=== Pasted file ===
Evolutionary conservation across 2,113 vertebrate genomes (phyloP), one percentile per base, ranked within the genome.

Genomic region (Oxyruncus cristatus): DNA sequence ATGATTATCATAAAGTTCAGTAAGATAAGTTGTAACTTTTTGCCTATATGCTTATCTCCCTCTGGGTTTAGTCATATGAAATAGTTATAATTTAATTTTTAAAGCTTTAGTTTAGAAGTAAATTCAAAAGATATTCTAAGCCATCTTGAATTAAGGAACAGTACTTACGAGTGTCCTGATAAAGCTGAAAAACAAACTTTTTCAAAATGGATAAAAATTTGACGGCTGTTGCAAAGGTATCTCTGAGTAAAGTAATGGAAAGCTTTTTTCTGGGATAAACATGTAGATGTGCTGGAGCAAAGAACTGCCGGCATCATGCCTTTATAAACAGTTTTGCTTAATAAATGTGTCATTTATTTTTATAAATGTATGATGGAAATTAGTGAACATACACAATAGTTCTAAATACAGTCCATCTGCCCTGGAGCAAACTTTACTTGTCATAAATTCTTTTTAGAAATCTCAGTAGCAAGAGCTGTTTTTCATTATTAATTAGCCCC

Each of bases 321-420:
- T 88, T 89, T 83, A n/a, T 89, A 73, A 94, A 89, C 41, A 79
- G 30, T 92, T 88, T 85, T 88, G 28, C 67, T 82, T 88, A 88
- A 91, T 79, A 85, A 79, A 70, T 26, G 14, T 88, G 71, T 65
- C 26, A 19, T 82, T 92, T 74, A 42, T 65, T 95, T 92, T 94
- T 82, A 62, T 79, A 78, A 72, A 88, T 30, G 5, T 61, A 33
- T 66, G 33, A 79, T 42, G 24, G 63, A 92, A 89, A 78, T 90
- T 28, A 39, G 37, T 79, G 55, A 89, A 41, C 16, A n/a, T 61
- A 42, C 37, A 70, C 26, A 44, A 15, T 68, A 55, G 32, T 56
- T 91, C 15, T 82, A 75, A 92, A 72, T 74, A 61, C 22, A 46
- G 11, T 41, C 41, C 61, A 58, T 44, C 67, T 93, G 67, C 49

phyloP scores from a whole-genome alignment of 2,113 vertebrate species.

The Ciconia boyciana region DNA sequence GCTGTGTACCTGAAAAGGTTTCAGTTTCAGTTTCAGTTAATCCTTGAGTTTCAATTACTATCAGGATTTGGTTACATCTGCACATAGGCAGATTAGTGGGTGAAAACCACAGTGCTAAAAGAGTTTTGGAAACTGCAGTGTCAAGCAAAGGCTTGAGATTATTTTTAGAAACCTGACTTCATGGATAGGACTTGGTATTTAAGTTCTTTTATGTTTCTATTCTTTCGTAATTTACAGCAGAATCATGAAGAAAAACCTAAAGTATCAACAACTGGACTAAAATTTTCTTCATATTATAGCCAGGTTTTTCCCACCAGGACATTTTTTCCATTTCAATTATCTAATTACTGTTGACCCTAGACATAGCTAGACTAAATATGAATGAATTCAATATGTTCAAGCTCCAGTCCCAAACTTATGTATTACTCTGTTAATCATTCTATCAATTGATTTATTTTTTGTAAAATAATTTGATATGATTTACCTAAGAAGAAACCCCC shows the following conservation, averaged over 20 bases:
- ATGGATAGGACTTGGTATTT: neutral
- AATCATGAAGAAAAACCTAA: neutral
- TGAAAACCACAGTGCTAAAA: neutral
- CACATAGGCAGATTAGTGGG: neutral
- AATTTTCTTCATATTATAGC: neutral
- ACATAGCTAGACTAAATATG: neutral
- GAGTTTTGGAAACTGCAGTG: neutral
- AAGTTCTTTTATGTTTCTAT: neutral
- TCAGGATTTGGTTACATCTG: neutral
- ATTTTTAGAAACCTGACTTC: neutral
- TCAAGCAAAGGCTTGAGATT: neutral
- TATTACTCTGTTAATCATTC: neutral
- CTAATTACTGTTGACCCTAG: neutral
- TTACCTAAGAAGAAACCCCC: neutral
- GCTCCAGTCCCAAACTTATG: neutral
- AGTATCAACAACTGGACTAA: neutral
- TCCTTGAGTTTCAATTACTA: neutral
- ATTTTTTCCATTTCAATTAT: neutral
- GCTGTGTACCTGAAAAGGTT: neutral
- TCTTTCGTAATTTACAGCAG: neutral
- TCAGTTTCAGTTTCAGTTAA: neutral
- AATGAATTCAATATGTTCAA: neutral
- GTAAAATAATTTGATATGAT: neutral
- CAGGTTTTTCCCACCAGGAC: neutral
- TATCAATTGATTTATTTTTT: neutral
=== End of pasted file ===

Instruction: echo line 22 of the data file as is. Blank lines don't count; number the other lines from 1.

- GAGTTTTGGAAACTGCAGTG: neutral